Integration could allow for simultaneous healthcare provision, greater cross-generational interaction and two way benefits for both the elderly and children.
Often, elderly care facilities and child care centers are mutually exclusive, resulting in little interaction between the 2 generations housed in these different facilities. Grandparents who stay at home to care for grandchildren, on the other hand, are faced with little time to mingle with their peers. Their children are also posed a hard choice with their limited time, of either visiting their parents in elderly day care centers, or their own children in child care centers during limited times like lunchtimes.
Integrating elderly day-care centers with baby care centers could solve all the above mentioned problems: grandparents stay with their grandchildren and other children; they could form community interest groups and meaningful relationships with their peers in these centers; working adults could visit and fetch their parents and own children at the same time since they are housed in the same center. In addition, operational costs are lowered since less staff are needed to care for the babies who are cared for by grandparents while medical personnel stationed could cater to both the children and the elderly. But of course, seniors without grandchildren staying in the facility(and vice versa) are welcome too. The facility could be designed such that the elderly and children have separate buildings for their own activities and rest when needed, but a big central space joining the two buildings could be used for interaction and mutual care.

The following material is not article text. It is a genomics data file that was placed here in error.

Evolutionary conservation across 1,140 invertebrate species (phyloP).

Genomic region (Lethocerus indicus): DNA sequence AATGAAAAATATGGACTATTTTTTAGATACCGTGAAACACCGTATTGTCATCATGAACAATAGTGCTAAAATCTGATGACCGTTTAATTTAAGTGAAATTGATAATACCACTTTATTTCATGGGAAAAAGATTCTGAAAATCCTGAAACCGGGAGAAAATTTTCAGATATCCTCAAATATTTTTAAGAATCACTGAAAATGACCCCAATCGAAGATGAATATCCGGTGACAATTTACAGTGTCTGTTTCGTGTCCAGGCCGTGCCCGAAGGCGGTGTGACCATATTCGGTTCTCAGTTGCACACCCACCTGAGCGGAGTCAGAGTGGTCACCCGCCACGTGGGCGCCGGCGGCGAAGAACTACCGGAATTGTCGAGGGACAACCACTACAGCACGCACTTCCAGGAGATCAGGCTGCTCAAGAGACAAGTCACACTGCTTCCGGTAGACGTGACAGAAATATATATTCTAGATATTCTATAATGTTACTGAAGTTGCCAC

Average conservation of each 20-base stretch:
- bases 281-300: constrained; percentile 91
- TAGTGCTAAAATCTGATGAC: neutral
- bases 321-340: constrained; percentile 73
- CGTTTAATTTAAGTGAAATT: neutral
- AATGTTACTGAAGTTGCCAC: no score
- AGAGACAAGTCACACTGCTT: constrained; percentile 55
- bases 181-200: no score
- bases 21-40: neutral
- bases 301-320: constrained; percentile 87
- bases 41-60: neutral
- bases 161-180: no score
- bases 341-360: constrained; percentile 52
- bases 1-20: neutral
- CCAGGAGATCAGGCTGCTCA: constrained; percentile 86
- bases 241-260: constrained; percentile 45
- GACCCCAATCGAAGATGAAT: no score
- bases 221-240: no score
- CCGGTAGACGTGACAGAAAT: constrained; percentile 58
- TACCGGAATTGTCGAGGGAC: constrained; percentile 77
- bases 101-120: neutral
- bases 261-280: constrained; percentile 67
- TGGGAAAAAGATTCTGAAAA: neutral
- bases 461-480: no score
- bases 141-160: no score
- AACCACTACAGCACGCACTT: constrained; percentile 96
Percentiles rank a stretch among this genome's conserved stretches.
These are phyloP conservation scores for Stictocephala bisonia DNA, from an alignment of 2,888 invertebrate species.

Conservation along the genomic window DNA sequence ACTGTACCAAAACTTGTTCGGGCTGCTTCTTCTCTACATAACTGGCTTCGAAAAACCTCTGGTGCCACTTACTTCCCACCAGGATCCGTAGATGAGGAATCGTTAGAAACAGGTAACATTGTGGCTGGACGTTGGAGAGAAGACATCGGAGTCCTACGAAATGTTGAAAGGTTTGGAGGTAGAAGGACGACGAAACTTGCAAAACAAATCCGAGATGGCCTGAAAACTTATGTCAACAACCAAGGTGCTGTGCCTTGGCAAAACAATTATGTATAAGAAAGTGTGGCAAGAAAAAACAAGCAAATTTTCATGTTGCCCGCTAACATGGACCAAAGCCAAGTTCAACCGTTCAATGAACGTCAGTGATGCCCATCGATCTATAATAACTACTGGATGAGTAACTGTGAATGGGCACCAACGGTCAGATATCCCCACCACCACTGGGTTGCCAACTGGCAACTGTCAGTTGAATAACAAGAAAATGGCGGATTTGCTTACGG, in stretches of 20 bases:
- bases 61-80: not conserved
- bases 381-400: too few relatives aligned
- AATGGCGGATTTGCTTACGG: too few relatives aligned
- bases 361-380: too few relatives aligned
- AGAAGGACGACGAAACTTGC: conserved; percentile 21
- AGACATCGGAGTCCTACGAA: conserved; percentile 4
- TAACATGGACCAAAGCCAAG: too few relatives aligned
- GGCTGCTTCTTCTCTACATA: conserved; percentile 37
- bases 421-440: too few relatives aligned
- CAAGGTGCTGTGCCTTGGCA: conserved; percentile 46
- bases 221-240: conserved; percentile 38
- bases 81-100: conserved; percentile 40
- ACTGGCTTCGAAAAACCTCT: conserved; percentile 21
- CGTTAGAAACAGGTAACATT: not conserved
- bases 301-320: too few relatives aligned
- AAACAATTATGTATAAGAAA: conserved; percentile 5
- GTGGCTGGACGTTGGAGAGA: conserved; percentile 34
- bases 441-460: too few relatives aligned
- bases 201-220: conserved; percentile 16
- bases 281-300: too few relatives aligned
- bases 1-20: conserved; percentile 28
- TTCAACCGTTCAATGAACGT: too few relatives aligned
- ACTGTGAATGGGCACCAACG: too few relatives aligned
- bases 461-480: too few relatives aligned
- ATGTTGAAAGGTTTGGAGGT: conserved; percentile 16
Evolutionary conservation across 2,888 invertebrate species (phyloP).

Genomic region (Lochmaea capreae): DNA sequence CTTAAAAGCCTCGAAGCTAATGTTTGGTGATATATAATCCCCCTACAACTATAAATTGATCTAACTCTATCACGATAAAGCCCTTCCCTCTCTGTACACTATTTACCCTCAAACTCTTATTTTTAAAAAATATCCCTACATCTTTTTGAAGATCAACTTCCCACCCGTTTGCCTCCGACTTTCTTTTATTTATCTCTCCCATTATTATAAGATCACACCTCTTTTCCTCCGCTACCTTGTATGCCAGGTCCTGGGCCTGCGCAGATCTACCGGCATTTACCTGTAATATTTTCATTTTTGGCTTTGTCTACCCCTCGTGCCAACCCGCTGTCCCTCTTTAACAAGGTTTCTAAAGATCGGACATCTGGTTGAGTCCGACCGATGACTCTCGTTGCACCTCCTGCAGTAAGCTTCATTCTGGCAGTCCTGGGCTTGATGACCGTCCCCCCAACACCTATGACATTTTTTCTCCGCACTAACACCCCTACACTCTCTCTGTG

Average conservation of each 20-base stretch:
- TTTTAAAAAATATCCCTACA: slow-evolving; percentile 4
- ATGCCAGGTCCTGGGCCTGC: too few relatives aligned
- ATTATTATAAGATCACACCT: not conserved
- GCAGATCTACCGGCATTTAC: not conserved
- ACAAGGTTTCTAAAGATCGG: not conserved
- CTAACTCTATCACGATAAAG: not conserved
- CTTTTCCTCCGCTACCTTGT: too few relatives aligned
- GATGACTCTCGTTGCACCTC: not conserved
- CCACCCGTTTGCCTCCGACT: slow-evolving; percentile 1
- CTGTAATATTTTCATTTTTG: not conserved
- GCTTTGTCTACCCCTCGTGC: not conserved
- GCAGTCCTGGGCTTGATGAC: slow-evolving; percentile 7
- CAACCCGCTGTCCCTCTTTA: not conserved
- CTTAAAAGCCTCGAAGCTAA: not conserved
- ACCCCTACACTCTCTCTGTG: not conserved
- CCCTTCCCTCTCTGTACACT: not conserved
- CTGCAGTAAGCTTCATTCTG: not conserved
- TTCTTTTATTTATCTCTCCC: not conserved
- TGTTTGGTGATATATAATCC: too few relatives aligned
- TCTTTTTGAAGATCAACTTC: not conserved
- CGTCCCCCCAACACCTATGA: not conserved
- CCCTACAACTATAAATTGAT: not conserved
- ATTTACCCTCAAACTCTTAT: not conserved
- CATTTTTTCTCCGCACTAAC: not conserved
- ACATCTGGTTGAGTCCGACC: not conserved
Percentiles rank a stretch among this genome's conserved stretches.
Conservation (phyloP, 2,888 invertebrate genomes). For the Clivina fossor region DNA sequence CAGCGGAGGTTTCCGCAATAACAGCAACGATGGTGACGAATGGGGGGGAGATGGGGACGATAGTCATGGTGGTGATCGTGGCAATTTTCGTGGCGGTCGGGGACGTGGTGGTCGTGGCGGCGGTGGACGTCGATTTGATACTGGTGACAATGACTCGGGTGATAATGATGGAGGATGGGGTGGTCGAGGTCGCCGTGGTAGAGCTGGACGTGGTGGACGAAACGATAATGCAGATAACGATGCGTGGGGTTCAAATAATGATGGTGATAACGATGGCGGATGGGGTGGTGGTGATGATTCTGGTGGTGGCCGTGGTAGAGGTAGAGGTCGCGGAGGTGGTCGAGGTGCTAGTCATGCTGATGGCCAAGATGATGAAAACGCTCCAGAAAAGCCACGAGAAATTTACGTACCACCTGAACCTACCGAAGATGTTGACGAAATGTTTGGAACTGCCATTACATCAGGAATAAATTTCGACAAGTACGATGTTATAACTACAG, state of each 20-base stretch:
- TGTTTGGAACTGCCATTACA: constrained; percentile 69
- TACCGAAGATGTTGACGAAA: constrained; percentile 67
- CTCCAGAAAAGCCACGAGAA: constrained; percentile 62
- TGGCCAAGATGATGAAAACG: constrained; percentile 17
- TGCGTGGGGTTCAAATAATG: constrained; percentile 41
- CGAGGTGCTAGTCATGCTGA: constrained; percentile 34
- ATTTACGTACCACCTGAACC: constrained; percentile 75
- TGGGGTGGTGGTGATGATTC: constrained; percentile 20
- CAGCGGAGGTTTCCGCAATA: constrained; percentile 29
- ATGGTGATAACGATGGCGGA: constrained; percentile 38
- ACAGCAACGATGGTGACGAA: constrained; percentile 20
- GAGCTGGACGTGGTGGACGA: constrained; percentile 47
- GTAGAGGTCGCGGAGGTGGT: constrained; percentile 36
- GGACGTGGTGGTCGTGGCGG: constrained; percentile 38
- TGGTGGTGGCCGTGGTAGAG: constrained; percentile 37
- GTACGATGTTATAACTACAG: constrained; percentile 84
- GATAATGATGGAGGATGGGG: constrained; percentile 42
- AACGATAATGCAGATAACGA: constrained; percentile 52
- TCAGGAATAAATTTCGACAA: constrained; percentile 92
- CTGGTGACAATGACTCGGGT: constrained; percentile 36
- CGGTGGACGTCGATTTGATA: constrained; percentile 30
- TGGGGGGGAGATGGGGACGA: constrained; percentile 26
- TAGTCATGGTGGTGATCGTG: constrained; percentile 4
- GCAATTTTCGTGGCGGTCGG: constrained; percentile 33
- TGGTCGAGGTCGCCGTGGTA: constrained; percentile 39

In the facilities, the elderly could also take up courses on early childhood psychology to get themselves accredited and skilled in interacting better with the children. The accreditation would also provide parents with more trust and ease with putting their child at these facilities. Also, the accreditation could be in various levels, to cater to the different willingness and ability of the elderly to commit to the courses.
As for the profile of the seniors housed in the day care centers, fit and healthy seniors would be preferred over those with serious medical conditions, so as to allow for easier interaction with the children. Seniors with illnesses also often have weaker immune systems and are thus more susceptible to diseases which might spread in such a facility where medical care is not the main priority. It would be perfect if a few retired teachers could be within the mix of seniors in the facility, such that they could share their experiences in developing children with the others.
If possible, seniors who choose to take up responsibilities and specific roles in the care for the children could enjoy significant rebates in their cost of being housed in the facility too.